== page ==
Health Reform Debate Often Misrepresents Changes To MedicareThe Chattanooga Times Free Press: Seniors, as well as doctors who treat Medicare patients, "have been shaken up by news that health care reform efforts are largely funded by about $455 billion worth of projected savings in the government health insurance program for the elderly. Enrollees fear that the changes, to be implemented over 10 years, could chip away at their benefits and worry that lower payments will force providers to stop taking new Medicare patients. ... The $500 billion in 'cuts' under the health reform package aren't direct hits to the current Medicare budget and include no reductions to traditional Medicare benefits, said Brooks Jackson, director of FactCheck.org, a project of the Annenberg Public Policy Center at the University of Pennsylvania. The cuts come largely from limits to growth in future Medicare spending over the next 10 years and lower government funding of private Medicare Advantage plans, he said." Specifically, the "cuts to Medicare Advantage plans are designed to bring the expensive plans back in line with the cost of regular Medicare" (Bregel, 3/24).
The (Quincy, Mass.) Patriot Ledger: "AARP and other advocates for seniors continue to insist that a landmark health care bill passed by the House on Sunday will strengthen the overall Medicare program and benefit seniors. The cuts will come from Medicare Advantage plans offered by private insurance companies and operated much like health maintenance organizations. About 25 percent of all Medicare recipients get health care through these plans. The plans generally reduce what people have to pay from their own pockets for medical services. That's because the government pays the plans 13 percent more than it costs to cover seniors in traditional Medicare." AARP has been supportive of the legislation for a number of reasons, including that it "places controls on prescription drug costs" and "will prevent insurance companies from dropping people who develop major illnesses" (Scheible, 3/23).
The Associated Press provides a timeline of immediate and long term changes that will affect Medicare beneficiaries and others. Among the changes are that the coverage gap in the Medicare prescription program will be narrowed starting this year by providing a $250 rebate to seniors who have spent $2,830 and reduce "projected Medicare payments to hospitals, home health agencies, nursing homes, hospices and other providers." In 2011, those in the coverage gap will get a 50 percent discount on brand name drugs with other drug discounts scheduled to "close the gap by 2020". The new legislation will also increase Medicare pay to "primary care doctors and general surgeons practicing in underserved areas, such as inner cities and rural communities" and "freezes payments to Medicare Advantage plans, the first step in reducing payments to the private insurers who serve about one-fourth of seniors" (Alonso-Zaldivar, 3/23).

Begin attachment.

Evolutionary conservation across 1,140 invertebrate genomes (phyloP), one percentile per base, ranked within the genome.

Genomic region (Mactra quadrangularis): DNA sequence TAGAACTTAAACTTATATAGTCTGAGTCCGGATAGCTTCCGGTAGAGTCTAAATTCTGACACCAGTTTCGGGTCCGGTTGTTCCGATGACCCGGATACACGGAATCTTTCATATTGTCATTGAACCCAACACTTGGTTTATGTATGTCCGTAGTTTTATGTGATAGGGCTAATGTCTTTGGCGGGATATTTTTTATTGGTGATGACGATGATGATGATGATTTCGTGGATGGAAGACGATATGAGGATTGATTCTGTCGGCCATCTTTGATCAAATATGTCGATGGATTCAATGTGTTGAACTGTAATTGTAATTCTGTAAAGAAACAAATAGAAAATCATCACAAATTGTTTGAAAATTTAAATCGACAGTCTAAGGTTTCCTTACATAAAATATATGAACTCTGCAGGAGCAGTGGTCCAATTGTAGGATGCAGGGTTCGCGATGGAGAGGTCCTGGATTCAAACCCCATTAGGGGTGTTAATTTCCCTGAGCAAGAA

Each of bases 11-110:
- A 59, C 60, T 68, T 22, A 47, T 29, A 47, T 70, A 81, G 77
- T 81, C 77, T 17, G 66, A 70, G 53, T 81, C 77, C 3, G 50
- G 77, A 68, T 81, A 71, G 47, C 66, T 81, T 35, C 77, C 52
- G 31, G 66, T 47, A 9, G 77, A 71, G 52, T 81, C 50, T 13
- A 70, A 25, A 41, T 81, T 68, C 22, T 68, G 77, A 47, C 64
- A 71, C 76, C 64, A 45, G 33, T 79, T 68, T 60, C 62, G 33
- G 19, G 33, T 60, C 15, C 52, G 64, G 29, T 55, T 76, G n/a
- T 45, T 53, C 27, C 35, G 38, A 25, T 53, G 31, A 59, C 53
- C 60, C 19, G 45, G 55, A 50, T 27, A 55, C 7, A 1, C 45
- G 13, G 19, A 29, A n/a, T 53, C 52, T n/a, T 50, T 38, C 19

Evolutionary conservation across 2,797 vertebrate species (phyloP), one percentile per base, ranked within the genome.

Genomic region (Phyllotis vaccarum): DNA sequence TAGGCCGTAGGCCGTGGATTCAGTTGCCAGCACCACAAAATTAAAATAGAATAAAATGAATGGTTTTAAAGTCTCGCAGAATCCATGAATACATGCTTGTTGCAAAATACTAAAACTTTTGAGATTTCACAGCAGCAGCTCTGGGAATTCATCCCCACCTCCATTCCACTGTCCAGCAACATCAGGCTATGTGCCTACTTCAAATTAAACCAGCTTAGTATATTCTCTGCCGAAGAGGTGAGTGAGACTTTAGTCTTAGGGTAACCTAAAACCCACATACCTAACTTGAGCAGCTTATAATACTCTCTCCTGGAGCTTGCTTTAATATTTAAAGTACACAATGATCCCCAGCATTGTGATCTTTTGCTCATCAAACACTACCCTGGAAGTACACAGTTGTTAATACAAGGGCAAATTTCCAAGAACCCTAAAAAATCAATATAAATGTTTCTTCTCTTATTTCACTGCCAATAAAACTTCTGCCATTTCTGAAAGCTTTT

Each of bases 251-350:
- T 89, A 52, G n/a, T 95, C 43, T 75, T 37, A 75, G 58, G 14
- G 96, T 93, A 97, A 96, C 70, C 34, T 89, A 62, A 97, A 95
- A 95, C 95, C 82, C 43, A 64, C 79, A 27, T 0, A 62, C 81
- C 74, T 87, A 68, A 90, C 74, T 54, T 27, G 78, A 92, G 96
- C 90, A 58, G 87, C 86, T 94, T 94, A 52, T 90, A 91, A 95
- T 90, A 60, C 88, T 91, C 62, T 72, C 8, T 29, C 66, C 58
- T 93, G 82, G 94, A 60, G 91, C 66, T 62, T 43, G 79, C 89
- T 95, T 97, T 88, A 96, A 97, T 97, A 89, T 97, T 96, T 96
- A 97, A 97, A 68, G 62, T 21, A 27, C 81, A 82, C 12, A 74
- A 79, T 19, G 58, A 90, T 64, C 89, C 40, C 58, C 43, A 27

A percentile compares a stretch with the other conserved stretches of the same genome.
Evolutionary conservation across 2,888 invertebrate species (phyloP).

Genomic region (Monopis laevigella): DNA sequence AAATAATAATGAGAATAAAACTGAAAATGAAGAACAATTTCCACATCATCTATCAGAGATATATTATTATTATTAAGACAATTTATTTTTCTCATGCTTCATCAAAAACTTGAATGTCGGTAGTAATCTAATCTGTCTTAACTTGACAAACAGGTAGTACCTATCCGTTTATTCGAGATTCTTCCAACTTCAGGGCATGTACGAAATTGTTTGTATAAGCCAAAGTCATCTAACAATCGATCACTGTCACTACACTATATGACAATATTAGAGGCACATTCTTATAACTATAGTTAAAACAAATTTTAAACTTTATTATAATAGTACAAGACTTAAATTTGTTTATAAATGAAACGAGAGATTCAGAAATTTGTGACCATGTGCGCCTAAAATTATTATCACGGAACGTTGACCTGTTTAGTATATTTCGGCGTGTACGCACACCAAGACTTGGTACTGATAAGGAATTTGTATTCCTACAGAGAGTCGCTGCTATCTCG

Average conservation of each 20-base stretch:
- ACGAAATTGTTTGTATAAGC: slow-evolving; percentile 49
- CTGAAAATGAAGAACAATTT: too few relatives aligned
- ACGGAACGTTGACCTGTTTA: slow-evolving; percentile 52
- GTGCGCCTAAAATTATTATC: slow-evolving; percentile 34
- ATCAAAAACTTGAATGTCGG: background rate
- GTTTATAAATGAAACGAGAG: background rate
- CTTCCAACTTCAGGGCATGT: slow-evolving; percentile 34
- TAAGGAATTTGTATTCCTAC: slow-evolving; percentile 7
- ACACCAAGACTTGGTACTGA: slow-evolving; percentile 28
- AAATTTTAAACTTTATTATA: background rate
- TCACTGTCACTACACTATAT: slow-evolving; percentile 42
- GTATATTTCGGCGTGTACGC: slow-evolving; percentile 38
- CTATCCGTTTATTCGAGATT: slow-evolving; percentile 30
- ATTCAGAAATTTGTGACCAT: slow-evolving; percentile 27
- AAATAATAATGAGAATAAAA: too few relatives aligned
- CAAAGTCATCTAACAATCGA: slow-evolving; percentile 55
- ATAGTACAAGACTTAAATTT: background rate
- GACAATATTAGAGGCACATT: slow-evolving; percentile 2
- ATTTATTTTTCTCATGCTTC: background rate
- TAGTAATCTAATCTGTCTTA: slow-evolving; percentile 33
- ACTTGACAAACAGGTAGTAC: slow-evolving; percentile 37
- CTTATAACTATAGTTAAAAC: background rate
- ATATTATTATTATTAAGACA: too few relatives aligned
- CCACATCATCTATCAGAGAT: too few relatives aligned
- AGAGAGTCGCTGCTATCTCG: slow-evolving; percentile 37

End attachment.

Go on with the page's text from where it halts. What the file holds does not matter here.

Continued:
Meanwhile, The [Northeastern, Penn.] Times Leader reports on how national reform will bring local changes. "Area hospitals will share about $30 million in Medicare funds included in the newly enacted health care reform legislation. The funding, through an extension of the Medicare Wage Reclassification Index, ensures the payment for services is in line with those made to hospitals in larger metropolitan areas. Federal lawmakers said they would work on a permanent fix to replace the periodic extensions they have secured. Over the past 10 years, hospitals in Northeastern Pennsylvania received more than $200 million in additional funds" (Lynott, 3/24).
Meanwhile, Kaiser Health News also reports on that increased Medicare funding for some states. "A last-minute deal to win votes for the health care overhaul underscores the political dilemma for Congress as it tries to reduce health care costs. As part of a manager's amendment to the bill, House Speaker Nancy Pelosi agreed to increase Medicare payments by $800 million over the next two years to hospitals and physicians in Iowa, Wisconsin, Oregon and other states that argue they are low-cost, efficient providers of medical care. ... Proponents of the additional funding say it is simply a matter of fairness: more efficient, low-cost Medicare providers should not get paid less than providers who are not as efficient and cost the government more." Meanwhile, "some health care analysts questioned whether increasing Medicare reimbursement rates as Congress tries to overhaul the program was the right choice" (Carey, 3/23). This is part of the KHN Morning Briefing, a summary of health policy coverage from major news organizations. Sign up for an email subscription.